UCLA Program Reduces Anxiety, Depression, PTSD in Military Families

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A UCLA-developed program is improving the lives of military families by helping them cope with multiple deployments and bounce back from challenges, according to a report published in the Journal of the American Academy of Child and Adolescent Psychiatry.

Families OverComing Under Stress (FOCUS) is an 8-week program that has been administered since 2008 under a contract from the Bureau of Navy Medicine and Surgery. The intervention is delivered by specially trained behavioral health professionals at military bases, and teaches the entire family approaches for overcoming misunderstandings, diminishing tensions, handling difficult emotions, and banding together.

“It’s really important to somehow keep the deployed parent salient in the minds of their children, and to incorporate the absent parent into holiday rituals,” said Catherine Mogil, PsyD, a UCLA child psychologist.

Research about the program shows that it really does help families cope. A team of 12 researchers from UCLA, Harvard University, and the military found that the FOCUS program reduced the number of troops, spouses, and children suffering from the most problematic psychological and emotional symptoms by half.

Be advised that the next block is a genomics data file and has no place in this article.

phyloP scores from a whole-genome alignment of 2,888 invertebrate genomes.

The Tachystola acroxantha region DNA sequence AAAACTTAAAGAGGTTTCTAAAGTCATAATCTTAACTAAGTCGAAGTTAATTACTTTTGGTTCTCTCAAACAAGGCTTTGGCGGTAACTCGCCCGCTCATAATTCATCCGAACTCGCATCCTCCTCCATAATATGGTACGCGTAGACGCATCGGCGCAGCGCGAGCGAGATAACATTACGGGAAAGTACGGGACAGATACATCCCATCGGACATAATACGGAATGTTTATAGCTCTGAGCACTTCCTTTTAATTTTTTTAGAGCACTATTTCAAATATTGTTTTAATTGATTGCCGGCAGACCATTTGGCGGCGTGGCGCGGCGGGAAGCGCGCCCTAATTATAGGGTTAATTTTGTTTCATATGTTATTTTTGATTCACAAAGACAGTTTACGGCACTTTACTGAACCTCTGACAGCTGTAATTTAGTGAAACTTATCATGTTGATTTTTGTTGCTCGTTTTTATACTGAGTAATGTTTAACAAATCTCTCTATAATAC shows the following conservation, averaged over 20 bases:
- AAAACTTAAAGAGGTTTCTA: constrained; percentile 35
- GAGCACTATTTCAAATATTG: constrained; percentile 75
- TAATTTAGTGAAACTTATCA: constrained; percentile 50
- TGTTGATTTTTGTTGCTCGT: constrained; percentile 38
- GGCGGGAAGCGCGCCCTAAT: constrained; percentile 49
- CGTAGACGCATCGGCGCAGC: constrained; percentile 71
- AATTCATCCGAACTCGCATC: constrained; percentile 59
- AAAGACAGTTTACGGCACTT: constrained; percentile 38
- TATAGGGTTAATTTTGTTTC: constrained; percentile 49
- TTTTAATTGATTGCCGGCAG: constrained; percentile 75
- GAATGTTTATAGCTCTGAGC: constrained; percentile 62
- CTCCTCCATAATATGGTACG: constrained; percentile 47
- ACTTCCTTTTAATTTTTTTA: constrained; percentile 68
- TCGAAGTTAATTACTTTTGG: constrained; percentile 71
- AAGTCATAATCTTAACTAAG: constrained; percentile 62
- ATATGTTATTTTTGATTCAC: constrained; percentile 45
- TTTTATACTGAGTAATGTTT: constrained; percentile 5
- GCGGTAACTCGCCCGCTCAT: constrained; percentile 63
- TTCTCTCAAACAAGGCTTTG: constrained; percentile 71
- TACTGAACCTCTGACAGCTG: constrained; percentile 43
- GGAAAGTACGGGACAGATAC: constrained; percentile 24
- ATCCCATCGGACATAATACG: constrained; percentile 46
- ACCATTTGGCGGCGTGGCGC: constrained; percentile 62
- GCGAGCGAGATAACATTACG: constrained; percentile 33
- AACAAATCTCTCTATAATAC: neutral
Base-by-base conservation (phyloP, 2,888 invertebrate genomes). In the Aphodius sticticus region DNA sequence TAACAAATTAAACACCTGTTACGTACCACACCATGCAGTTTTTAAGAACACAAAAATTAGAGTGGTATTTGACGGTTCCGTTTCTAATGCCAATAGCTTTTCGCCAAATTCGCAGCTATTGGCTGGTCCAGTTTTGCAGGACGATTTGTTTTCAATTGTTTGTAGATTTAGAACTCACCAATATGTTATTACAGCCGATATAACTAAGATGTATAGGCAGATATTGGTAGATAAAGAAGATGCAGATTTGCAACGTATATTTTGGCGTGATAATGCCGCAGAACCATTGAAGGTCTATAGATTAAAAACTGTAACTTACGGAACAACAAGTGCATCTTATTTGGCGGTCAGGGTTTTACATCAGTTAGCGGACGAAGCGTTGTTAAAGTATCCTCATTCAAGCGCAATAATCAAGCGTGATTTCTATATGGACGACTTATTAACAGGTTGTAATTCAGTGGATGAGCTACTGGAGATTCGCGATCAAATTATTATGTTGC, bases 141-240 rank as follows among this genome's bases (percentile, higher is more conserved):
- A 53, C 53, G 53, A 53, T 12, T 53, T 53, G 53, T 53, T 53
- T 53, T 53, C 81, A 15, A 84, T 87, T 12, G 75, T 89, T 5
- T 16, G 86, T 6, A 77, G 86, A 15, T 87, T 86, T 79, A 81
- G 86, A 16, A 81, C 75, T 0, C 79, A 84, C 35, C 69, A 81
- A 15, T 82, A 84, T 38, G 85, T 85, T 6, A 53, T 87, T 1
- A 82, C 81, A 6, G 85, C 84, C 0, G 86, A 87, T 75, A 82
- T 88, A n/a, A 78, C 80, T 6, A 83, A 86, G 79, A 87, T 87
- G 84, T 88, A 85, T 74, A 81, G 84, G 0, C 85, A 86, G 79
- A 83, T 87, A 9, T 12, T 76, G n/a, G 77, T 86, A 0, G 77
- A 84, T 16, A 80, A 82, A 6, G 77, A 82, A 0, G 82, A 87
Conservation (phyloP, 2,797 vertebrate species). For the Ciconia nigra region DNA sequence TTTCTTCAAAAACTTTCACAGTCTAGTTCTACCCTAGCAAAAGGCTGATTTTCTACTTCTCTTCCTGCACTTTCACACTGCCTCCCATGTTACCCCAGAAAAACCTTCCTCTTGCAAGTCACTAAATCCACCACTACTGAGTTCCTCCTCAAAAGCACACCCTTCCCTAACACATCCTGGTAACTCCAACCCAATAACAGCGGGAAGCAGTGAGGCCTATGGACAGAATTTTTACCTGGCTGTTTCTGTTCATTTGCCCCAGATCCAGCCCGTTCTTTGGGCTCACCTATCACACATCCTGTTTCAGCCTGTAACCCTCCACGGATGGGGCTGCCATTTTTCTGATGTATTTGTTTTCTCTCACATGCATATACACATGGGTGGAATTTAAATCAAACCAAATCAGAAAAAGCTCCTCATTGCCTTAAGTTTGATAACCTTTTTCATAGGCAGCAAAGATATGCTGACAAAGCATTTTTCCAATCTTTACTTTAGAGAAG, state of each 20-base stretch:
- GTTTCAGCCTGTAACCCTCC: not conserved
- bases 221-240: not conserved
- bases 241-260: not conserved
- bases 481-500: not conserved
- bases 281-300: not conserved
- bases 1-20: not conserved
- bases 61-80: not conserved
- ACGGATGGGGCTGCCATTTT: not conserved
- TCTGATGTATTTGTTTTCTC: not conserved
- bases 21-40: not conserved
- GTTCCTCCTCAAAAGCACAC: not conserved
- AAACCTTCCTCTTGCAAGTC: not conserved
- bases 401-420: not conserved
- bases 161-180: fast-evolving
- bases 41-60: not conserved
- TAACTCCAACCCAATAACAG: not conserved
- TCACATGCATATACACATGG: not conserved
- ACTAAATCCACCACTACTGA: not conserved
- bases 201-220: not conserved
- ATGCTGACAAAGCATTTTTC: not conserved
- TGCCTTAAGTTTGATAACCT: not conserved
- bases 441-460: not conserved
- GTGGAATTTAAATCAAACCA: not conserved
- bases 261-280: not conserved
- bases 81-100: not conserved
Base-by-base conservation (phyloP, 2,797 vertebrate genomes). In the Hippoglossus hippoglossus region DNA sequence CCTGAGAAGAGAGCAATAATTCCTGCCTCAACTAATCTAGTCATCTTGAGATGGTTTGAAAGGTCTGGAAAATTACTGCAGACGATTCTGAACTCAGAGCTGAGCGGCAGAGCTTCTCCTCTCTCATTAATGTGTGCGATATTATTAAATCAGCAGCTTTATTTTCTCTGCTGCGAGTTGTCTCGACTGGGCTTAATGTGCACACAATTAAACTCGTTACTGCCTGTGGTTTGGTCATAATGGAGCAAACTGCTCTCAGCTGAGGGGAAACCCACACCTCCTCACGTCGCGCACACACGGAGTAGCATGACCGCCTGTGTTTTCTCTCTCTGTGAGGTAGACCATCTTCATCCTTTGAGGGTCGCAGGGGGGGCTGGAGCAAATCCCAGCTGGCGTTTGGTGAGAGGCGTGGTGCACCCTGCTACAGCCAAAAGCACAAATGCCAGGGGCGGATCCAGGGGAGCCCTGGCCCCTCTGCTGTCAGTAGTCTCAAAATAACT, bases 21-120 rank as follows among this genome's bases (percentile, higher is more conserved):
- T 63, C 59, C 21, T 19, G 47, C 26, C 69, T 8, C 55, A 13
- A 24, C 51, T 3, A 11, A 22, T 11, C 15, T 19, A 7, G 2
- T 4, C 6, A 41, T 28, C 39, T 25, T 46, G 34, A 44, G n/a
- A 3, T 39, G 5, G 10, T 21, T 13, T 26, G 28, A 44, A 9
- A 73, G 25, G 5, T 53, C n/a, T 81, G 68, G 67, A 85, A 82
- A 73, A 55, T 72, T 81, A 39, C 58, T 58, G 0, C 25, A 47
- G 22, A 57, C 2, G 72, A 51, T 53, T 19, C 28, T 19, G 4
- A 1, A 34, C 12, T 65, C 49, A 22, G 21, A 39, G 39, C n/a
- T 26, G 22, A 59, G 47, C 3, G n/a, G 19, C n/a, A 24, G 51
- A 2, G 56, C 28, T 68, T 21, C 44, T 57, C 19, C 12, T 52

The researchers learned that the program reduces behavior problems in children as well as anxiety, depressive symptoms, and PTSD:

  • Children with behavior problems dropped from 30% to less than 14%, and children with pro-social behavior difficulties dropped from 15% to 9%. 

  • Parents at risk for anxiety and depressive symptoms dropped from 23% to 11%.

  • PTSD symptoms declined significantly both among those deployed and those at home, although civilian parents improved the most: those with PTSD symptoms dropped from 31% to 16%.

Patricia Lester, MD, professor of psychiatry at UCLA, noted that these findings underscore the importance of family-centered services to help families face adversity.

UCLA Program Reduces Anxiety, Depression, PTSD in Military Families
Parents at risk for anxiety and depressive symptoms dropped from 23% to 11%.

Across the US, families of troops serving in Iraq, Afghanistan, Syria, Uganda and other hot spots are emailing photos of their holiday feasts to their loved ones overseas — and asking them to respond with pictures of their own holiday celebrations.

The strategy is part of a UCLA-developed program aimed at easing the wear and tear on military families who are grappling with challenges of multiple deployments and combat-related injuries, all of which can stir destructive and difficult-to-control emotions.

"It's really important to somehow keep the deployed parent salient in the minds of their children, and to incorporate the absent parent into holiday rituals," said Catherine Mogil, a UCLA child psychologist.

A new study about that program shows that it really does help improve people's ability to bounce back from challenges. The report will be published in the January issue of the Journal of the American Academy of Child and Adolescent Psychiatry.

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